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Q1. How difficult is it to obtain a Visa Stamp for an F-1 student?
A1. It depends on the case. If you have been in the U.S. for five (5) years studying English and your visa stamp is expiring, even if you return to your home country to obtain a new visa stamp it is highly unlikely that you will be approved for another five (5) years. If, on the other hand, you are entering college and have specific plans to engage in studies with the intent to return home after your studies, your chances of obtaining an F-1 visa stamp will increase.
Q2. I entered the United States without a visa, under the visa waiver program. I have been illegal for five (5) years in the United States. I now have a sponsor. Can I get a green card?
A2. Unfortunately, the law does not allow someone who has been illegal for more than 6 months or a year to adjust status in the United States. If the person leaves the U.S., s/he will be subject to the 3 or 10-year bar to re-entry. Therefore, under the current law, even if the person has a sponsor, there is no way to obtain a green card for that person. The exceptions to this rule are if the person applied for PERM Labor Certification or an immigrant petition prior to April 30, 2001. Also, the person can adjust status in the U.S. if the application is based on a marriage to a US citizen.
Q3. I am an artist. Can I get an artist’s visa?
A3. There is no such thing as an artist's visa. However, there is a visa called an O-1 visa. This visa is for foreign nationals with extraordinary abilities, meaning those who have won international awards, have books written about them, who have received high acclaim, and in other words those who are at the very top of their field. Artists who qualify for an O-1 visa can initially obtain an O-1 visa for a maximum period of three (3) years, and can then extend their O-1 visa in one-year increments.
Q4. I have an H-1B visa and I lost my job. How long do I have to leave the United States?
A4. There is no grace period for an H-1B visa, meaning the day after you lose your job, you are technically out of status in the United States. This does not mean that the government will come knocking on your door the next day, but it does mean that you should depart the U.S. as soon as possible.
Q5. I found a new job. How can I change my H-1B visa to the new employer?
A5. There is no such thing as a "transfer" of an H-1B. One can change jobs, apply for a new H-1B with a new employer, and thus, extend an H-1B based on the new job with the new employer. However, the concept of transferring an existing visa to a new position doesn't exist. You still have to go through the same initial process of applying for the visa.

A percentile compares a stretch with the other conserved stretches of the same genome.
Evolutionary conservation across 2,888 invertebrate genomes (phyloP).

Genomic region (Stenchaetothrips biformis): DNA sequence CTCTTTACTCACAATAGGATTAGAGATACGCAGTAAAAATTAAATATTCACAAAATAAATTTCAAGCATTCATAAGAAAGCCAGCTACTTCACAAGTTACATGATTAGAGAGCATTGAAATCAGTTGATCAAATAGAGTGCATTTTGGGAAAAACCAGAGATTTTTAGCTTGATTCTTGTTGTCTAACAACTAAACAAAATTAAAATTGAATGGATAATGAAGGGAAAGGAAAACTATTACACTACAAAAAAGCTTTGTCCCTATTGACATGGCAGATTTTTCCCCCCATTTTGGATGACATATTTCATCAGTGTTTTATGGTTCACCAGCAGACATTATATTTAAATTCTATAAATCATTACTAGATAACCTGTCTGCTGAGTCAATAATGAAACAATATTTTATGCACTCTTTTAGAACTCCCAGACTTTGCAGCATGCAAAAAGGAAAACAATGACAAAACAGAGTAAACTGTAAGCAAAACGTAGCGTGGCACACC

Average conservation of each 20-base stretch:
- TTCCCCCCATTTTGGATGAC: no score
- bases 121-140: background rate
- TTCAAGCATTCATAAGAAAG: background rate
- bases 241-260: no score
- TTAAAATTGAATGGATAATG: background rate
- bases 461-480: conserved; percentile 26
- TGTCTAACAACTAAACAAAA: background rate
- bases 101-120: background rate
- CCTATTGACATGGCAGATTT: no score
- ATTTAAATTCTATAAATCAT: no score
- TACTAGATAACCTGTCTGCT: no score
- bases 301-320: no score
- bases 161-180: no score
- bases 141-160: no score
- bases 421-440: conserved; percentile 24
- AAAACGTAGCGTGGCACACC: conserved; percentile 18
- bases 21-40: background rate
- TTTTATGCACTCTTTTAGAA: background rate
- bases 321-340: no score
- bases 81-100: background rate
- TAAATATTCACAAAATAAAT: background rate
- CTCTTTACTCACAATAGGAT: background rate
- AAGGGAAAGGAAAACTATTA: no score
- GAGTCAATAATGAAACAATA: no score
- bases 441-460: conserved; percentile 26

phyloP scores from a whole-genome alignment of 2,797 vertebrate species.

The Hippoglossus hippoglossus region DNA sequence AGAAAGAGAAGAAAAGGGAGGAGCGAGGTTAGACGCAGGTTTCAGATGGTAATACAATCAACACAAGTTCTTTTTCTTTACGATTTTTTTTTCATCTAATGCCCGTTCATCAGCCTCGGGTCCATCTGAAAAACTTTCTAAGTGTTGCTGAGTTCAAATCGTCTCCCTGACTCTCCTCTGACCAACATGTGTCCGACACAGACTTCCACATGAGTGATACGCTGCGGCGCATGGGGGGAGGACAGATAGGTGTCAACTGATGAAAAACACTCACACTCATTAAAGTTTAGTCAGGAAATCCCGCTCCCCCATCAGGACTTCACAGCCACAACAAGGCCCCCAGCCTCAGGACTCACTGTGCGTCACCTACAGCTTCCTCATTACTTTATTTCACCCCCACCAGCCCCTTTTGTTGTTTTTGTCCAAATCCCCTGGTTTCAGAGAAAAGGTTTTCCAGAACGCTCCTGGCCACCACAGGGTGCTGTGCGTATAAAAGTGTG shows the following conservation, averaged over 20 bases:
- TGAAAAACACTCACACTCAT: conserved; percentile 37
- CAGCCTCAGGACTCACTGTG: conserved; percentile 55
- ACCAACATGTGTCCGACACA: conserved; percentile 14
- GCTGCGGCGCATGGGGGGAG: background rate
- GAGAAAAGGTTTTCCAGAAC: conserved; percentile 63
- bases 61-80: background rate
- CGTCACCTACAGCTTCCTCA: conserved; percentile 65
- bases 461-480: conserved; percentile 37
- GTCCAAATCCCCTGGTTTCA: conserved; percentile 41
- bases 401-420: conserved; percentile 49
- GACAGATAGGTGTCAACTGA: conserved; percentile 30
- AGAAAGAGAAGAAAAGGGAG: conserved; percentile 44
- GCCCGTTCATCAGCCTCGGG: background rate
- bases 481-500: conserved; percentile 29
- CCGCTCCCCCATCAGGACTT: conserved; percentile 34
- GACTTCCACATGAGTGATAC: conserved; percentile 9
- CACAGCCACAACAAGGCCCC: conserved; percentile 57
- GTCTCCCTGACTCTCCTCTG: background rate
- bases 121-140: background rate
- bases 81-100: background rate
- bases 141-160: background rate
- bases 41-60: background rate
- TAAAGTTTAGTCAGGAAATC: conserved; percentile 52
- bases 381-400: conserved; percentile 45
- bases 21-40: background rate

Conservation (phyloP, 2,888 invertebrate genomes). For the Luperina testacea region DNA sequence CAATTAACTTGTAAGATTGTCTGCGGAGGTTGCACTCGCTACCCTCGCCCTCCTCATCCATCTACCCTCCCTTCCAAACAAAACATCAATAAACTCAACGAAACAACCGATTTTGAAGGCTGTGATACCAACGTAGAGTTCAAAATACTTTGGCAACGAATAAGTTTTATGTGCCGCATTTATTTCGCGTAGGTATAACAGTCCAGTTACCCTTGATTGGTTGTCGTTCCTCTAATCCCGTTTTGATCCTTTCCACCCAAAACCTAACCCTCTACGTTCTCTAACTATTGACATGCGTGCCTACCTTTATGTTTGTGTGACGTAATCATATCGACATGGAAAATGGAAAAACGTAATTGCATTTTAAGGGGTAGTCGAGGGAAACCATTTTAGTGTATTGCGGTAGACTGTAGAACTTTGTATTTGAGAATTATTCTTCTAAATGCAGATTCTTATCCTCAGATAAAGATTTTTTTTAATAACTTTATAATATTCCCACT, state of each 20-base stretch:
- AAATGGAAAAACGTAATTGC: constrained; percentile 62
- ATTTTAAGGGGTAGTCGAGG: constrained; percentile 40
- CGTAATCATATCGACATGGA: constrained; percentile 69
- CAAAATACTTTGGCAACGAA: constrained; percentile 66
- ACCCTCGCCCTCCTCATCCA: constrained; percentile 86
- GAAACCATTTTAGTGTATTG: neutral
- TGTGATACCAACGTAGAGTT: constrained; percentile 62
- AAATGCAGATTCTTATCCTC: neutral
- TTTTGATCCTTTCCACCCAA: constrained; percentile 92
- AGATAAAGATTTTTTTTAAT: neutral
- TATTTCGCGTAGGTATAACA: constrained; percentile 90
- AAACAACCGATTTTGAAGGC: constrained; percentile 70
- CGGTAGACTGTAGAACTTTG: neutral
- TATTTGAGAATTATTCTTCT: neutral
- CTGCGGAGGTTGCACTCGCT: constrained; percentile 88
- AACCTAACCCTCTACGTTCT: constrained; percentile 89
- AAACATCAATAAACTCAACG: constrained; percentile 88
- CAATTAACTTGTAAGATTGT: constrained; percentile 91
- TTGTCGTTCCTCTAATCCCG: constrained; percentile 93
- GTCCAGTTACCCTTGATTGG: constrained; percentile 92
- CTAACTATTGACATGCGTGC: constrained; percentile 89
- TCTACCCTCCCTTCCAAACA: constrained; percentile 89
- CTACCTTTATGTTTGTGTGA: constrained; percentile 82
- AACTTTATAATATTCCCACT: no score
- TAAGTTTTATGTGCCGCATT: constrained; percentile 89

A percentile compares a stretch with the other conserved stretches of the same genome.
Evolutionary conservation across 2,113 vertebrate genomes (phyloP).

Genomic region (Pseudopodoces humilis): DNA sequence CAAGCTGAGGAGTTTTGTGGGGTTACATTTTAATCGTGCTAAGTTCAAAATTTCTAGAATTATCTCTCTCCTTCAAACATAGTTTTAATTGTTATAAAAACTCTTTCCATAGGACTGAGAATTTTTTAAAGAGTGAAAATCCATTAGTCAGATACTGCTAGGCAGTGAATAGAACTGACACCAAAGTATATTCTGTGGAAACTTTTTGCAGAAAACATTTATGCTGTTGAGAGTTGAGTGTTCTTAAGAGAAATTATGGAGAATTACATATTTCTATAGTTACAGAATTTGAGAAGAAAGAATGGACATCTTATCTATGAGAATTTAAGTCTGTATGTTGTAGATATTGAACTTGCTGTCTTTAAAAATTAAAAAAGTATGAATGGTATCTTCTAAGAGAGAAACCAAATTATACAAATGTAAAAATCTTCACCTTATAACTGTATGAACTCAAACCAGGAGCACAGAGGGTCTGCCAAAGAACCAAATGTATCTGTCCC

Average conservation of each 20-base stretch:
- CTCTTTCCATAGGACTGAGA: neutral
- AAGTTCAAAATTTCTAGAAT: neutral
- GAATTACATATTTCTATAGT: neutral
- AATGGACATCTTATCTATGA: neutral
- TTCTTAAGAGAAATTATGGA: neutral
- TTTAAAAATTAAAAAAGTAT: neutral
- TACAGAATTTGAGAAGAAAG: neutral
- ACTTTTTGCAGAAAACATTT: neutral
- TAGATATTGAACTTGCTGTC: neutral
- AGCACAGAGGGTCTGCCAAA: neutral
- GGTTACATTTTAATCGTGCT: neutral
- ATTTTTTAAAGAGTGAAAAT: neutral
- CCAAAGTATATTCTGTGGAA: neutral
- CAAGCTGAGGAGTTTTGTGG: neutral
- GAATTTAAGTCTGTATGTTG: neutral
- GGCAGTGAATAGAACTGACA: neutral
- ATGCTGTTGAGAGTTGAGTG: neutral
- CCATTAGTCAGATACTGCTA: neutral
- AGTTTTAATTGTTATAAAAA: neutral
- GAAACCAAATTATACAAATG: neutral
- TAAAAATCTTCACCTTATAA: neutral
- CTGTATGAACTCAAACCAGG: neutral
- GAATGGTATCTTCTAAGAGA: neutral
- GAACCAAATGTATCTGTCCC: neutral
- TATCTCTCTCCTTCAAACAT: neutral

#6. I have obtained PEM Labor Certification. Does this mean I can work?
Answer: No. Labor Certification merely allows you to take the next step in order to obtain your green card. Once you obtain Labor Certification, you can file an I-140 and then finally, an adjustment of status, and only then can you apply for work authorization. A Labor Certification is merely a stepping stone to the next step of the process. It is not an authorization to work in the United States.
#7. I have had a green card for many years. I am thinking about obtaining US citizenship, but I am afraid of losing my home country citizenship. Will this happen?
Answer: The United States allows for dual citizenship. Under U.S. law, holding two passports is not a problem. Some countries, like Japan, however, do not allow dual citizenship. Therefore, technically, you cannot hold both nationalities if your home country does not allow it. Inquiries on this subject should be directed to the Consulates or a specialist in your own country.
#8. I changed my name recently since I was recently divorced. My green card still has my married name on it. How can I change it?
Answer: Form I-90 allows you to make a change. There is a filing fee and the form can be sent by mail or filed on the internet. You can find form I-90 and instructions at www.uscis.gov.